Just two evenings—although it now seems longer ago—before the storm that devastated New York and provoked fresh awareness of what it actually is like to live on an island, I was contemplating an imaginary island and a storm made of lighting effects, swirling fabric, and bars of music on the stage of the Met, the opening moments of Thomas Adès’s opera The Tempest. It was certainly a rare occasion—when was the last time the Met presented a contemporary opera with the composer conducting? The work has attracted wide international attention since its Covent Garden premiere in 2004, but this is its first New York appearance. I had not heard a note of the score until the previous evening, when cast members and Met orchestra members participated with Adès in a brief recital at Le Poisson Rouge, the classically oriented music club in Greenwich Village, mixing two brief excerpts from the opera with other Tempest-related material by Purcell, Stravinsky, Tippett, Ives, and Sibelius, a program involving among other things no less than five settings of Ariel’s song “Full fathom five.”
Of these the most disconcerting was without doubt Adès’s, written in a line that careened from one end to another of a high soprano register straining the limits of the human voice, although Laure Meloy survived it. (On stage, the role of Ariel, as sung by Audrey Luna, became the galvanizing force of the production.) Placed immediately following the Purcell, it seemed designed to dispel any notion that this Tempest would offer a feast of airy island melody of the sort that in Ferdinand’s words “crept by me upon the waters,/Allaying both their fury and my passion/With its sweet air.” This Ariel evidently inhabited an air closer to the edge of the ozone layer, exercising not so much enchantment as paralyzing unearthliness. Later in the program Simon Keenlyside—who originated the role of Prospero in 2004 and is repeating it at the Met—established instant authority as he sang the very brief passage setting librettist Meredith Oakes’s compacted version of the famous fourth-act speech:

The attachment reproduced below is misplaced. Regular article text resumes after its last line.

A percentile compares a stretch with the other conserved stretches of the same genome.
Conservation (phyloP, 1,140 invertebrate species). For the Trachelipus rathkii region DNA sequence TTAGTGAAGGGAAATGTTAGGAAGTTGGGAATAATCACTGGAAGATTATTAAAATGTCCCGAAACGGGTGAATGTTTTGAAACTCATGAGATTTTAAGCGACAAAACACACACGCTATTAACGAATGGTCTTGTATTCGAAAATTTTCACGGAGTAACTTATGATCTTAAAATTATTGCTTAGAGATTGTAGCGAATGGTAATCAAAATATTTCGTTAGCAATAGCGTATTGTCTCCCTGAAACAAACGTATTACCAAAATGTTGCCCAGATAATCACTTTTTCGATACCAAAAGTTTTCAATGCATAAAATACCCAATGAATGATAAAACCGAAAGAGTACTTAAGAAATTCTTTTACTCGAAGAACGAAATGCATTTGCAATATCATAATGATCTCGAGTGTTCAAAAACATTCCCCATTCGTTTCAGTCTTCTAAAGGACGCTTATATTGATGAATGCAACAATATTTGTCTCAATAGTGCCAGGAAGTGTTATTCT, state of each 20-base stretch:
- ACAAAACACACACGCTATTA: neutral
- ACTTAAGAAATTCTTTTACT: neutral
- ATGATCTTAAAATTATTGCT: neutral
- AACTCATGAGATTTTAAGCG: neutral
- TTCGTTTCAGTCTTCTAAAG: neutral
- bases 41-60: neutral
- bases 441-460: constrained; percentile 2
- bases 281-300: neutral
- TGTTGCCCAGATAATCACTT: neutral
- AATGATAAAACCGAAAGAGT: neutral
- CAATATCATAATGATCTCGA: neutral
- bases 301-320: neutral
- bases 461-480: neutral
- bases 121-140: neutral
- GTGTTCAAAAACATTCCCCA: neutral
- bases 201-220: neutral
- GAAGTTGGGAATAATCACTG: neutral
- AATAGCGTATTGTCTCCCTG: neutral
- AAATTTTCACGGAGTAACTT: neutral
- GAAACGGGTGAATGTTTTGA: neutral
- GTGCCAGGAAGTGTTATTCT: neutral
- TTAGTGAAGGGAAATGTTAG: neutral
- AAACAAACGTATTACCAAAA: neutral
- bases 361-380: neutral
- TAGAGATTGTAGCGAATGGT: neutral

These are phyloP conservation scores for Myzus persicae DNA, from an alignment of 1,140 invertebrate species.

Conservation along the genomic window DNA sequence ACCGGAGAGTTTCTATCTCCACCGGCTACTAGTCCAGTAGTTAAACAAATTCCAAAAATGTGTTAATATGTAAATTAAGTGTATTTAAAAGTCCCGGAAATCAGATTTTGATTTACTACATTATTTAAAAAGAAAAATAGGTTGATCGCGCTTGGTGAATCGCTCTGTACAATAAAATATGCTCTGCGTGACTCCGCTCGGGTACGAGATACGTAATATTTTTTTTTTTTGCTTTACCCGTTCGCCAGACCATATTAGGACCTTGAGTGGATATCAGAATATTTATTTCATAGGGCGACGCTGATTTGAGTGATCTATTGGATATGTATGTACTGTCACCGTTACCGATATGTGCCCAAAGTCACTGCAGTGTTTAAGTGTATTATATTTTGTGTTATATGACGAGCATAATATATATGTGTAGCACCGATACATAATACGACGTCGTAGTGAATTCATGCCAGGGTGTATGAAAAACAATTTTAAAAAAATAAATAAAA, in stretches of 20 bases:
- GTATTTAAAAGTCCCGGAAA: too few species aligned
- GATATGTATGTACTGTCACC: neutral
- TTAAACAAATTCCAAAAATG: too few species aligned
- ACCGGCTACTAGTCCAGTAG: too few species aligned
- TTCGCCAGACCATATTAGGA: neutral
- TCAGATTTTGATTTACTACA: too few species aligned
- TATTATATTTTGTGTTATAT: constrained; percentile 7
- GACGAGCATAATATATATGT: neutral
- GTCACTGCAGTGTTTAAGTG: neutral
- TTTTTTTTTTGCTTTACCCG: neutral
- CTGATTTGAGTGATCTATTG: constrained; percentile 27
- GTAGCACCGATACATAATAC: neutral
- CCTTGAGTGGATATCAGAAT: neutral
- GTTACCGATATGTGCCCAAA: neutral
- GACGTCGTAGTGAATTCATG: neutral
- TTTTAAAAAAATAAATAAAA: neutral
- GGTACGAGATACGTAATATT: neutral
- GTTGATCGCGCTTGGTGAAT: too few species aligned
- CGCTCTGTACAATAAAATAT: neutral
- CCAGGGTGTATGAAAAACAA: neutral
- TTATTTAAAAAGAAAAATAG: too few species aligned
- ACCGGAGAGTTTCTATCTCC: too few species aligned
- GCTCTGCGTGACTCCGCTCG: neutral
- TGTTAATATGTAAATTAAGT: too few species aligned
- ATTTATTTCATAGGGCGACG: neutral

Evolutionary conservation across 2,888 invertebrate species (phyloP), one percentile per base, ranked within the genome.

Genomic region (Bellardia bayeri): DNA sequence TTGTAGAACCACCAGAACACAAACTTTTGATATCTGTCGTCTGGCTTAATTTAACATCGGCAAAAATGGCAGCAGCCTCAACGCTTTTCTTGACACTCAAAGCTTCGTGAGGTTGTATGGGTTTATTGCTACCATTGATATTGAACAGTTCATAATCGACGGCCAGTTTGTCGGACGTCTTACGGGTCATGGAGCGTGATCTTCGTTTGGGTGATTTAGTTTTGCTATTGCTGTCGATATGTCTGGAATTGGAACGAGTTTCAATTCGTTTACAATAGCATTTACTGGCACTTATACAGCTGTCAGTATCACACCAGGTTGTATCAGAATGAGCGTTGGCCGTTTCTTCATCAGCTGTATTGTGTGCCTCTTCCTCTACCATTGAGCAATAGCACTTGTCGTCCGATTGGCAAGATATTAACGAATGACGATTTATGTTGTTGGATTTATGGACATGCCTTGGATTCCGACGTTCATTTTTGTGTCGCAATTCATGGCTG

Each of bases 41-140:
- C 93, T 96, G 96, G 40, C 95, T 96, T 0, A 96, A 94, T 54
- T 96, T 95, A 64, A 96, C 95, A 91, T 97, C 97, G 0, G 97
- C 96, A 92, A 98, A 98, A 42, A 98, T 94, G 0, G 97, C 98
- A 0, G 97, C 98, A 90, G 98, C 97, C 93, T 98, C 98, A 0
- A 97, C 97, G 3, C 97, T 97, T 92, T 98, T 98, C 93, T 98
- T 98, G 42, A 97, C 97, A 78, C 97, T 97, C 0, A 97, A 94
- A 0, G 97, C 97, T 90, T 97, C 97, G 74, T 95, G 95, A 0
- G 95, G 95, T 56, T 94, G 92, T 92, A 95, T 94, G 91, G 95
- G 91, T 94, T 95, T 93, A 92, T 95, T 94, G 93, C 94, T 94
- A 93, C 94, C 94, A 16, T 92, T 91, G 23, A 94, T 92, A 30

Our revels are ended
Why do you stare?
He’s melted into air
So cities will perish
The globe itself
All will fade
These are two of the most powerful moments in the score, but they needed the full opera for their weight to be felt. In Thomas Adès: Full of Noises, an absorbing book of interviews with the critic Tom Service, Adès has described opera as “a sort of fate that the characters are going to be subjected to,” and it’s evident he means a sonic fate, the consequences of a musical logic.* The spells at work on Prospero’s island are effected by sounds, and any resolution of the …
* Thomas Adès and Tom Service, Thomas Adès: Full of Noises: Conversations with Tom Service (Farrar, Straus and Giroux, 2012). ↩
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A Rare Event at the Met January 10, 2013
Thomas Adès and Tom Service, Thomas Adès: Full of Noises: Conversations with Tom Service (Farrar, Straus and Giroux, 2012). ↩